The expected job skills and requirements from a worker vary from firm to firm as each firm concentrates only on some particular products and processes. This puts a lot of emphasis on the practice of HRM which is training, it is very important to train the newly hired worker, to be ready for the actual task. They normally receive a training of 15 days in India (Holman, Batt, and Holtgrewe, 2007). The workers then need some time, approximately 11.5 weeks, to be proficient at their jobs, which unfortunately is not the case in India (Holman, Batt, and Holtgrewe, 2007). Once the initial training is complete the workers in India are expected to do their job. Beyond this the employees also need timely trainings for any changes in products and processes. Internationally on average experienced agents receive an average of 6 days of training per year. However experienced agents receive 10 days training a year, in countries like Germany, India, Korea, Poland, South Africa and Spain. (Holman, Batt, and Holtgrewe, 2007).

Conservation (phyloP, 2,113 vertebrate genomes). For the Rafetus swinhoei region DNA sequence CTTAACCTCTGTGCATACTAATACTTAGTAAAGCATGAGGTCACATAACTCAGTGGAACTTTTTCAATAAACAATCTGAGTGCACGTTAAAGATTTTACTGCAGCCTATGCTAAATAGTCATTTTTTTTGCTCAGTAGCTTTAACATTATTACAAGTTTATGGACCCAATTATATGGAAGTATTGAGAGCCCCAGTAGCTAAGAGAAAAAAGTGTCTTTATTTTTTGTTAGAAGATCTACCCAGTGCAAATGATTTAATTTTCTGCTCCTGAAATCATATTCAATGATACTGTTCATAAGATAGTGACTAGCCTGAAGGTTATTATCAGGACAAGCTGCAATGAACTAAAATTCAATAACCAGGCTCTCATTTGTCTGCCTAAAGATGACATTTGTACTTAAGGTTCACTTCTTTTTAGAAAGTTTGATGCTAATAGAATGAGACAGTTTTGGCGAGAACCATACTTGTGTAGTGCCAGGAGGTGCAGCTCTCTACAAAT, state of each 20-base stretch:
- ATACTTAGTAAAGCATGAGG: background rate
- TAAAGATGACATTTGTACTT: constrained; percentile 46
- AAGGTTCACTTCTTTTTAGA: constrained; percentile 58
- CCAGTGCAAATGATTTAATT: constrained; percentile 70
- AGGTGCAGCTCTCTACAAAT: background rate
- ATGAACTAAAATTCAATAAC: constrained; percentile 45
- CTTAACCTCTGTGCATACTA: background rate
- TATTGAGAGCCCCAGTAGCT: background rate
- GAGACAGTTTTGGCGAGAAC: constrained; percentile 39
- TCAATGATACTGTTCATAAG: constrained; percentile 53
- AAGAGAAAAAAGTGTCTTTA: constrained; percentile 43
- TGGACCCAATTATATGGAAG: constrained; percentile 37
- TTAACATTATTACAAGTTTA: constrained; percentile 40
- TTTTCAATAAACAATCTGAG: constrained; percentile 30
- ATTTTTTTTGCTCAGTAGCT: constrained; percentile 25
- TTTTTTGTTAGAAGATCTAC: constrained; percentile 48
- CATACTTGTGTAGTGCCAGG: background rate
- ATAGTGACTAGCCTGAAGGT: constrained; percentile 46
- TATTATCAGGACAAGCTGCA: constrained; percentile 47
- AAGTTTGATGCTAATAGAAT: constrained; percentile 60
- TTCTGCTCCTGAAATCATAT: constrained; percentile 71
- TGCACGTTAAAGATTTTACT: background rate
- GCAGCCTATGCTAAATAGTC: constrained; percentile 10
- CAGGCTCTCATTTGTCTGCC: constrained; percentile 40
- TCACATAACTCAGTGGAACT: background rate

As far as the flexibility of employment mix in terms of temporary workers and full time workers is concerned, in India, employers normally prefer full-time workers. 97% of the work force is hired on full-time basis because of the high initial investment they make in accent building, and training (Holman, Batt, and Holtgrewe, 2007). Previous research suggests that high turnover rate has a direct impact on higher costs of recruitment, selection and training. The high turnover makes it a huge challenge for IHRM teams to keep a steady pool of employee to fulfil their business needs. Therefore this business model in flexibility require constant hiring, training and management of staff making the practises of HRM in such a case more intensive.